“The new Slovenian Prime Minister was elected by the National Assembly on March 13th, just as the crisis was picking up in this part of Europe,” says Uros Cop, Managing Partner at Law Firm Miro Senica and Attorneys, in Ljubljana. “Fairly quickly, the new Prime Minister formed a team of ministers, which was confirmed the following week by the Parliament – we were in luck that this process went smoothly.“
In fact, Cop reports, the previous government had already initiated many important measures to help stem the crisis, which made the work of the new government a bit easier. “The new government made it a priority to mitigate the social and economic impacts of COVID-19 pandemic,” Cop says, “and in the past two weeks has undertaken a lot of effort to protect businesses in these economically difficult times.”
“Slovenia has the fact that it’s a small country going for it,“ Cop continues, noting that the country of 2 million people can “isolate and shut down rather quickly and make quick moves to change directions. Furthermore, Slovene people are quite disciplined and considerate of others, so they self-isolated quickly and effectively. But probably the most important advantage in this situation was that Slovenia still has a very strong public health system which played an enormous role in containing the epidemic and saving lives.“
Still, he notes, although its size may have helped Slovenia get ahead of the crisis early, it may eventually prove to be a bit of a problem later on. “Due to our relative size, we’re mainly an export-oriented economy, contingent on our main export partners – Germany, France, Italy, and the UK – all of which are experiencing major difficulties," he says. "Until these countries reopen for business, Slovenia is jammed.“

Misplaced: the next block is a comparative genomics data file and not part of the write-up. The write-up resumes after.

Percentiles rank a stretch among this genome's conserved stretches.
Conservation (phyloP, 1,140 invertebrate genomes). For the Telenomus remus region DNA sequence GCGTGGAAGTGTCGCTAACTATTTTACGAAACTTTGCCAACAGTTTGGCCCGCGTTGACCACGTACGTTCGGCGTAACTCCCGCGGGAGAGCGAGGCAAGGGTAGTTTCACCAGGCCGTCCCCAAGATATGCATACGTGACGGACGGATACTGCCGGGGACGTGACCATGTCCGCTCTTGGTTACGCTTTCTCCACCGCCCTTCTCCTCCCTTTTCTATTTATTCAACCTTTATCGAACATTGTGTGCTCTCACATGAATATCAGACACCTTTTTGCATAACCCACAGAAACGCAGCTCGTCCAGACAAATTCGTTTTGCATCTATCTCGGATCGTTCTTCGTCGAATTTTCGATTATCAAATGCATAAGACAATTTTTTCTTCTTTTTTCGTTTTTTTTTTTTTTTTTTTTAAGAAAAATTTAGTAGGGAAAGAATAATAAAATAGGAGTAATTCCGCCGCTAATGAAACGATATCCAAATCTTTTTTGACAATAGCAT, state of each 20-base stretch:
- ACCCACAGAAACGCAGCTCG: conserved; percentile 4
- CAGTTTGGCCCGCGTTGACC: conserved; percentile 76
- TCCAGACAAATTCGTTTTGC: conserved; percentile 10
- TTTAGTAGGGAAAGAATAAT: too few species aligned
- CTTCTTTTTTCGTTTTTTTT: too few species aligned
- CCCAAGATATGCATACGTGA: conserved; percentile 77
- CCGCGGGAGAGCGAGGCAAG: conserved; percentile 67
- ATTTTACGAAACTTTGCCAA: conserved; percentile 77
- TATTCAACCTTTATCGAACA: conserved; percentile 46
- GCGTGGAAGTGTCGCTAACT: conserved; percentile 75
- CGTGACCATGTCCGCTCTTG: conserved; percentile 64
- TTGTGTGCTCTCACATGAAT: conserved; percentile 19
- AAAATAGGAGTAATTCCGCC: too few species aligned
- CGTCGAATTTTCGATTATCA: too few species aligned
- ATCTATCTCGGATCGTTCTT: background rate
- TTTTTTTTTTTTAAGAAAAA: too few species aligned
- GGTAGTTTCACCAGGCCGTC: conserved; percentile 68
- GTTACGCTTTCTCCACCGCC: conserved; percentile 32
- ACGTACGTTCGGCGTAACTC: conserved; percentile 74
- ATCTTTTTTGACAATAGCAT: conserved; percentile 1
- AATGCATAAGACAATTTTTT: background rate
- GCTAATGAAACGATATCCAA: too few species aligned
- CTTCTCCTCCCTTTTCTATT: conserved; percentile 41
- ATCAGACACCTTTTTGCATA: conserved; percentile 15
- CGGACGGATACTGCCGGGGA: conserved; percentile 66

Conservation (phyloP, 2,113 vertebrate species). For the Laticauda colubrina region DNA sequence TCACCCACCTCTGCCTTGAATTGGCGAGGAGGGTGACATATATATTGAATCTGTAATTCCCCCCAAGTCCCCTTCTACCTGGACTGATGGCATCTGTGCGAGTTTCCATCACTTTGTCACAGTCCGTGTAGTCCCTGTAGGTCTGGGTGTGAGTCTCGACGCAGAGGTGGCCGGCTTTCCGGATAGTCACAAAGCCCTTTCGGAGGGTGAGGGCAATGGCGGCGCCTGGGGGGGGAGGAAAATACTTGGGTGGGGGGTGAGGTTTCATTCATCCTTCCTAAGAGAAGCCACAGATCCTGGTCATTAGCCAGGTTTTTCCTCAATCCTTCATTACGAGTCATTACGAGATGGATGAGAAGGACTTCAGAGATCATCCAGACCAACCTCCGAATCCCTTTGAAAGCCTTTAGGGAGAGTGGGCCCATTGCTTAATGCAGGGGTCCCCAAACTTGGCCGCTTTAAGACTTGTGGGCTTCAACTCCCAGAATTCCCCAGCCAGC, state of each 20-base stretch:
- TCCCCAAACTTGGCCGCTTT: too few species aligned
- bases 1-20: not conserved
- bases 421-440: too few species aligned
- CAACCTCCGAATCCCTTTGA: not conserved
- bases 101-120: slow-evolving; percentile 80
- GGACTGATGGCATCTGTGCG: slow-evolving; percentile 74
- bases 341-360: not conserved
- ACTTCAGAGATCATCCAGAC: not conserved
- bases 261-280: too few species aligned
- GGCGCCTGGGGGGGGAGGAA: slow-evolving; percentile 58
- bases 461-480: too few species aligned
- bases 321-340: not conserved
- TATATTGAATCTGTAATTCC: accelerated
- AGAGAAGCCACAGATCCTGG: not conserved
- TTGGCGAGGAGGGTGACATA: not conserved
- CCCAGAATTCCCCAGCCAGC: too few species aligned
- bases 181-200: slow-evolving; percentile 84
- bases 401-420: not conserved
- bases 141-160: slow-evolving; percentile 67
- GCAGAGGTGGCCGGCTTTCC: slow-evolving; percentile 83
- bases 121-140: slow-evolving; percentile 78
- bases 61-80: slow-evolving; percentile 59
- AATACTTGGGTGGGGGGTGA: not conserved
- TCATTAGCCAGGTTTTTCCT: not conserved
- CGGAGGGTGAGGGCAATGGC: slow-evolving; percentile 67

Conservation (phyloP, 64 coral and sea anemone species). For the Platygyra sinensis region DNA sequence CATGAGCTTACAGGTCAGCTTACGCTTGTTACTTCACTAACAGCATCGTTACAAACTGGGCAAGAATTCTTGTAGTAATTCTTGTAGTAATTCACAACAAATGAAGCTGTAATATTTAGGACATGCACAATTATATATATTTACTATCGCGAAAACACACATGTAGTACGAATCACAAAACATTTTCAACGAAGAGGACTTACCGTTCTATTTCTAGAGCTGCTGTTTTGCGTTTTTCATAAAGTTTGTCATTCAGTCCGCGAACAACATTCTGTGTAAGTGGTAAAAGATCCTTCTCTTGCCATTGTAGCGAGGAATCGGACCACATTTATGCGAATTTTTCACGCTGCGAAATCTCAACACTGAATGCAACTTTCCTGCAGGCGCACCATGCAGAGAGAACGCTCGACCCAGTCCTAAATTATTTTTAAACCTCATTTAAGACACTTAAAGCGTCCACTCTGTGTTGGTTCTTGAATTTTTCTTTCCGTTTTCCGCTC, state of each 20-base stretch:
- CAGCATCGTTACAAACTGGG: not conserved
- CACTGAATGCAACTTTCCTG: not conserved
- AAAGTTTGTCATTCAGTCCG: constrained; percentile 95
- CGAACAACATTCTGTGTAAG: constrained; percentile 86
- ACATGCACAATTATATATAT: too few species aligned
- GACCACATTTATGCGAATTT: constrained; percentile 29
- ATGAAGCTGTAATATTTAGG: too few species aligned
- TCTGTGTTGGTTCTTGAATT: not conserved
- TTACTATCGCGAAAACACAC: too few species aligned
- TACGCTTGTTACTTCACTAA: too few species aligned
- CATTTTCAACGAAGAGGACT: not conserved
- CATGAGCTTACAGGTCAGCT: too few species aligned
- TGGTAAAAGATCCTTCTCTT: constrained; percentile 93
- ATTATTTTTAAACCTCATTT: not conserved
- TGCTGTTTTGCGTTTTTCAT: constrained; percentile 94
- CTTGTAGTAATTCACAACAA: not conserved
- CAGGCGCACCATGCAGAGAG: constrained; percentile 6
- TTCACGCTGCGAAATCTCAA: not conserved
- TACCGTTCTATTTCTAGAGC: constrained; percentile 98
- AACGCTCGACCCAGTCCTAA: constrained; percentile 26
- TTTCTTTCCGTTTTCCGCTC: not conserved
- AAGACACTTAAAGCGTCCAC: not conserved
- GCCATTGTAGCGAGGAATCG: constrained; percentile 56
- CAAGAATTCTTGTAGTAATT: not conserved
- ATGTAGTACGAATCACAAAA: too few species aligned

However, with China’s economy slowly getting back on track, Cop reports that the production part of the Slovenian economy may be able to pick up at least a little sooner after the crisis dies down. “Slovenia’s major contributor to production materials is China, and insofar as it keeps its distribution lines open, we can count on our factories reopening quickly after our borders do.“ Also, Cop believes that the country's banking sector may play a large role in reanimating the economy. “Slovenian banks work closely with domestic clients, so if they get back in play and continue to finance domestic projects, I think that the economy might be on course to get back to its pre-crisis speed.“
For the time being, though Cop reports that both Slovenia’s Government and Parliament are heavily focused on combating the new coronavirus, with all other efforts put on hold. “There isn’t really any new legislation which isn’t related to COVID-19,” he says. “However, as soon as this is all over, as much as it can be, the changes most likely to occur will be those to the election system. The Constitutional Court of the Republic of Slovenia established that 26 years after the adoption of the electoral legislation, the areas of the electoral districts no longer correspond to the criteria outlined in our constitution and gave the legislature a two-year time limit to eliminate the established unconstitutionality. In what direction will the new electoral legislation go is still not clear.” Also, Cop feels it likely that new legislation will rationalize administrative proceedings and bureaucracy in general, stimulate renewable energy investments, upgrade the tax system, and address the need for infrastructural overhauls.